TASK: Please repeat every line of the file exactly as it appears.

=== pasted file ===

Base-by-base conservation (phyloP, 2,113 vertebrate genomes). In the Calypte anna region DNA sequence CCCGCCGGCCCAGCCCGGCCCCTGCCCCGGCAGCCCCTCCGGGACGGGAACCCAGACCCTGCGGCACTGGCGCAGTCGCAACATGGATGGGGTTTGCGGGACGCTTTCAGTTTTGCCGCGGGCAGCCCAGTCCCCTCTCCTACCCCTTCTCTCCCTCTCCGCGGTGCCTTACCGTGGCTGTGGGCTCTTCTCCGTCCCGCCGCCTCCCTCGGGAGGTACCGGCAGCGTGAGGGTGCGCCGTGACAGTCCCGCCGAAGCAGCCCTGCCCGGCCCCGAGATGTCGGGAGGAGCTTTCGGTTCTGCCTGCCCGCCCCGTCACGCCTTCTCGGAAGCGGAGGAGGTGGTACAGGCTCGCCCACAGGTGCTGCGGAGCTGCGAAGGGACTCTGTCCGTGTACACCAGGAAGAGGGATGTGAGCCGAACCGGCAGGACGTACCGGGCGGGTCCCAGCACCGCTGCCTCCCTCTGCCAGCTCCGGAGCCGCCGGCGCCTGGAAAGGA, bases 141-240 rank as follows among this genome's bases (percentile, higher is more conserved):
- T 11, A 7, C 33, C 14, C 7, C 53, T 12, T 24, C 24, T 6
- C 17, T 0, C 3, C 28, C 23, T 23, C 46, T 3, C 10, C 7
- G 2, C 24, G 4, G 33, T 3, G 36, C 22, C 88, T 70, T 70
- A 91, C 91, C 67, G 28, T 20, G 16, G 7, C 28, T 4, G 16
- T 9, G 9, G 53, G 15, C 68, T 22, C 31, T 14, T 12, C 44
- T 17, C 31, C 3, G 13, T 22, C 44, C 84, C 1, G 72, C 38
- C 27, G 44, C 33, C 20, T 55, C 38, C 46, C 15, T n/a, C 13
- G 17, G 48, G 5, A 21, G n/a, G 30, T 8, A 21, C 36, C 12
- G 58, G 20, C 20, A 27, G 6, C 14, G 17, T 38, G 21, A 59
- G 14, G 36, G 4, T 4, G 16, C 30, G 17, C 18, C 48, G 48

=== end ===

Base-by-base conservation (phyloP, 2,113 vertebrate genomes). In the Calypte anna region DNA sequence CCCGCCGGCCCAGCCCGGCCCCTGCCCCGGCAGCCCCTCCGGGACGGGAACCCAGACCCTGCGGCACTGGCGCAGTCGCAACATGGATGGGGTTTGCGGGACGCTTTCAGTTTTGCCGCGGGCAGCCCAGTCCCCTCTCCTACCCCTTCTCTCCCTCTCCGCGGTGCCTTACCGTGGCTGTGGGCTCTTCTCCGTCCCGCCGCCTCCCTCGGGAGGTACCGGCAGCGTGAGGGTGCGCCGTGACAGTCCCGCCGAAGCAGCCCTGCCCGGCCCCGAGATGTCGGGAGGAGCTTTCGGTTCTGCCTGCCCGCCCCGTCACGCCTTCTCGGAAGCGGAGGAGGTGGTACAGGCTCGCCCACAGGTGCTGCGGAGCTGCGAAGGGACTCTGTCCGTGTACACCAGGAAGAGGGATGTGAGCCGAACCGGCAGGACGTACCGGGCGGGTCCCAGCACCGCTGCCTCCCTCTGCCAGCTCCGGAGCCGCCGGCGCCTGGAAAGGA, bases 141-240 rank as follows among this genome's bases (percentile, higher is more conserved):
- T 11, A 7, C 33, C 14, C 7, C 53, T 12, T 24, C 24, T 6
- C 17, T 0, C 3, C 28, C 23, T 23, C 46, T 3, C 10, C 7
- G 2, C 24, G 4, G 33, T 3, G 36, C 22, C 88, T 70, T 70
- A 91, C 91, C 67, G 28, T 20, G 16, G 7, C 28, T 4, G 16
- T 9, G 9, G 53, G 15, C 68, T 22, C 31, T 14, T 12, C 44
- T 17, C 31, C 3, G 13, T 22, C 44, C 84, C 1, G 72, C 38
- C 27, G 44, C 33, C 20, T 55, C 38, C 46, C 15, T n/a, C 13
- G 17, G 48, G 5, A 21, G n/a, G 30, T 8, A 21, C 36, C 12
- G 58, G 20, C 20, A 27, G 6, C 14, G 17, T 38, G 21, A 59
- G 14, G 36, G 4, T 4, G 16, C 30, G 17, C 18, C 48, G 48